When did you know you wanted to start your own company?
I started my first company when I was young. I think a part of me was always entrepreneurial. I realized early on that the way I think doesn’t fit well in boxes.
What was your original idea for this company, and are you still doing that (or did you pivot, if so, what is the new focus and why)?
Early in my career, before I was a Senior Executive at Fortune 500 companies like 21st Century Fox, I had to learn how to make the projects I ran successful. This gave me a unique purview into both sides of the consultancy relationship, and I knew I could find a better way to bring value to both parties. I had a list a mile long of things I didn’t want to do, what didn’t work vs. what did, the causes of organizational failings. I understood what I brought to the table as an architect, manager and consultant. Later, as an executive, I would constantly see projects go awry. Time and time again initiatives would deliver nothing or less than nothing. Sometimes I would see what appeared to be a success on the surface, but ended up being non-functional under the hood. I began to ask myself, how can we make these relationships successful and provide value at each step of the engagement? How can we ensure that both parties find consistent and actionable value at each step of the way? How can I create the un-agency? Out of this, PWV Consultants was born, and with it came Radical Production Transparency. A process based in the tenets of transparency and mutual accountability.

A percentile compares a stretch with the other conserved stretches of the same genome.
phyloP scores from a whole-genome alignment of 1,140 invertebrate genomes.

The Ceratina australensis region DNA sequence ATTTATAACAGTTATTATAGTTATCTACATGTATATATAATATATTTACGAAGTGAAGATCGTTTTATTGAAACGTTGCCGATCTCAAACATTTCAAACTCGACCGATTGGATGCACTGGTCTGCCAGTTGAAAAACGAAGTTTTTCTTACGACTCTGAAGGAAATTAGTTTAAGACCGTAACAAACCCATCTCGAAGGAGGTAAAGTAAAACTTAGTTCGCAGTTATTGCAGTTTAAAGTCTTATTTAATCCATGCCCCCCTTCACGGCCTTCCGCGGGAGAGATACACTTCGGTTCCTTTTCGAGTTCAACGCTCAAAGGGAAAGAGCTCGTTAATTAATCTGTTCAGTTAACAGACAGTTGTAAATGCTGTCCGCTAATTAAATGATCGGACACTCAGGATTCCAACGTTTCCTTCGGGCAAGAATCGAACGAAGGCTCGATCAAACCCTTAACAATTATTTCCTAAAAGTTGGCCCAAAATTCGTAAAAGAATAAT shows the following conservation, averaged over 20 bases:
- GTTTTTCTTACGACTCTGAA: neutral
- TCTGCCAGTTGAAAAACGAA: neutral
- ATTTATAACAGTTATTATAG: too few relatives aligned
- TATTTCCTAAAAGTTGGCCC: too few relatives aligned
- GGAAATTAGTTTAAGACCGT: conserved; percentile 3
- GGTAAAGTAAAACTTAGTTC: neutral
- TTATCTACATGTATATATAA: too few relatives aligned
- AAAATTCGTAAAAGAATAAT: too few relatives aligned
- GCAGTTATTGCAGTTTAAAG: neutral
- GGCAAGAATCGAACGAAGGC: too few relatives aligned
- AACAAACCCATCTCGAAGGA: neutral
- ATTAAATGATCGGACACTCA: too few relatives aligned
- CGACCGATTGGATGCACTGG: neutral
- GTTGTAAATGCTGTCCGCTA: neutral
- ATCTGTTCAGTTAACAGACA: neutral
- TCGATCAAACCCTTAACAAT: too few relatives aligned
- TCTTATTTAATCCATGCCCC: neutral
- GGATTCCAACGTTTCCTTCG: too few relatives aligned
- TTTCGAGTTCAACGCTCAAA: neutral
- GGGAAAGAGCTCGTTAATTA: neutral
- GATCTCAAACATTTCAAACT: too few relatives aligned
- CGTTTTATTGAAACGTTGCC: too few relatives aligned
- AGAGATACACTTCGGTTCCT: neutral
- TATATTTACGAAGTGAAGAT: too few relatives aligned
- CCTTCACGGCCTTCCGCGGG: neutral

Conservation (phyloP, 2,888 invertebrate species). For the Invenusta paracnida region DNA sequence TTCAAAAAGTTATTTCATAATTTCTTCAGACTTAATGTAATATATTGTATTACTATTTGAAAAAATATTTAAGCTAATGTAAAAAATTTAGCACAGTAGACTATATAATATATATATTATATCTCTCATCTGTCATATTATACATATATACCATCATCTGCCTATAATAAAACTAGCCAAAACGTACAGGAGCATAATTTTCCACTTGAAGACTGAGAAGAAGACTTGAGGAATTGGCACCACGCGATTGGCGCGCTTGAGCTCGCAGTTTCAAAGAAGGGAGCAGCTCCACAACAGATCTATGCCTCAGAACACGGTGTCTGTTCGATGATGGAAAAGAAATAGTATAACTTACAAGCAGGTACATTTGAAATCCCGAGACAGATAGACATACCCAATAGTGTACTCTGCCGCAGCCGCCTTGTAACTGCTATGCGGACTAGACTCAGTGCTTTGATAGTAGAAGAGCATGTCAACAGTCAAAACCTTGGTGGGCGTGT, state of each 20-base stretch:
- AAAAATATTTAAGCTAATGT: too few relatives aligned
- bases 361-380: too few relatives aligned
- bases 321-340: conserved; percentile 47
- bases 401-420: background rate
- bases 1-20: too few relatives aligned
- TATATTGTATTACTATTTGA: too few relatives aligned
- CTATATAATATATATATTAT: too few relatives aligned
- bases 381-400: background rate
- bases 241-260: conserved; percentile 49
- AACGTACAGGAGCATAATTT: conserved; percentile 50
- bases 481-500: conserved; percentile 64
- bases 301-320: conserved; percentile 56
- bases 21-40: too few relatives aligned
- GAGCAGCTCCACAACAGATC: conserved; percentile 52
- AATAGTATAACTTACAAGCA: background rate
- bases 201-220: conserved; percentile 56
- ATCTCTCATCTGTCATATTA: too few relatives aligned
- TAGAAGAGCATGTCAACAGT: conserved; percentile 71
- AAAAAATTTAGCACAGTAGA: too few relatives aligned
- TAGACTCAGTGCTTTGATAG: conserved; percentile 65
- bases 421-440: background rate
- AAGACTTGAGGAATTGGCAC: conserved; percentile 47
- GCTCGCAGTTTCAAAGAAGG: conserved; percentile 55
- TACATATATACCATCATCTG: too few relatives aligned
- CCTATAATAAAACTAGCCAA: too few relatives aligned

How long did it take you to finally take the leap, and what was it that pushed you over the fence?
The leap happened very quickly. People were ready on day one for something different, and our philosophy really refreshes those who are jaded (even ourselves). So it was sort of a running leap.
Who inspired you to pursue your dream, and why do you think they believed in you?
I think a few folks inspired me, it’s hard to just pinpoint one. I think the biggest influence was probably my education at NYU. I started coding at a very young age and had already worked professionally before college, so I opted to pursue other interests there, majoring in theatre/film and organizational psychology. I think, as I pursued those, I was taught an invaluable skill from the theatre/film side, which I think has been key to my pursuits: One – Learn to vomit creatively. That is to say, you won’t always have immediate inspiration, so you need to develop a process to work the idea and problems. Then keep ideating until you find it. Two – If you don’t need it, get the f**k rid of it. We often hold on to ideas or processes and refuse to edit. Editing is what allows focus for both you and your customer or client. Three – Make something great from nothing. We were given a task where there are teams of five, everyone is on at least two teams. Each team is given a space and a budget of $50 to mount a show – in New York. This task seems nearly impossible. It isn’t, and it teaches you hustle in a very effective way. Last – You can only change things you are willing to be part of. If you aren’t willing to invest in, and live and breathe, something you won’t have the right perspective to change it. This sort of intentional microcosm of learning through struggle and support of many talented professors who are also active working professionals ended up accelerating my entrepreneurial and programming facets. And, frankly, there are days where I still creatively vomit.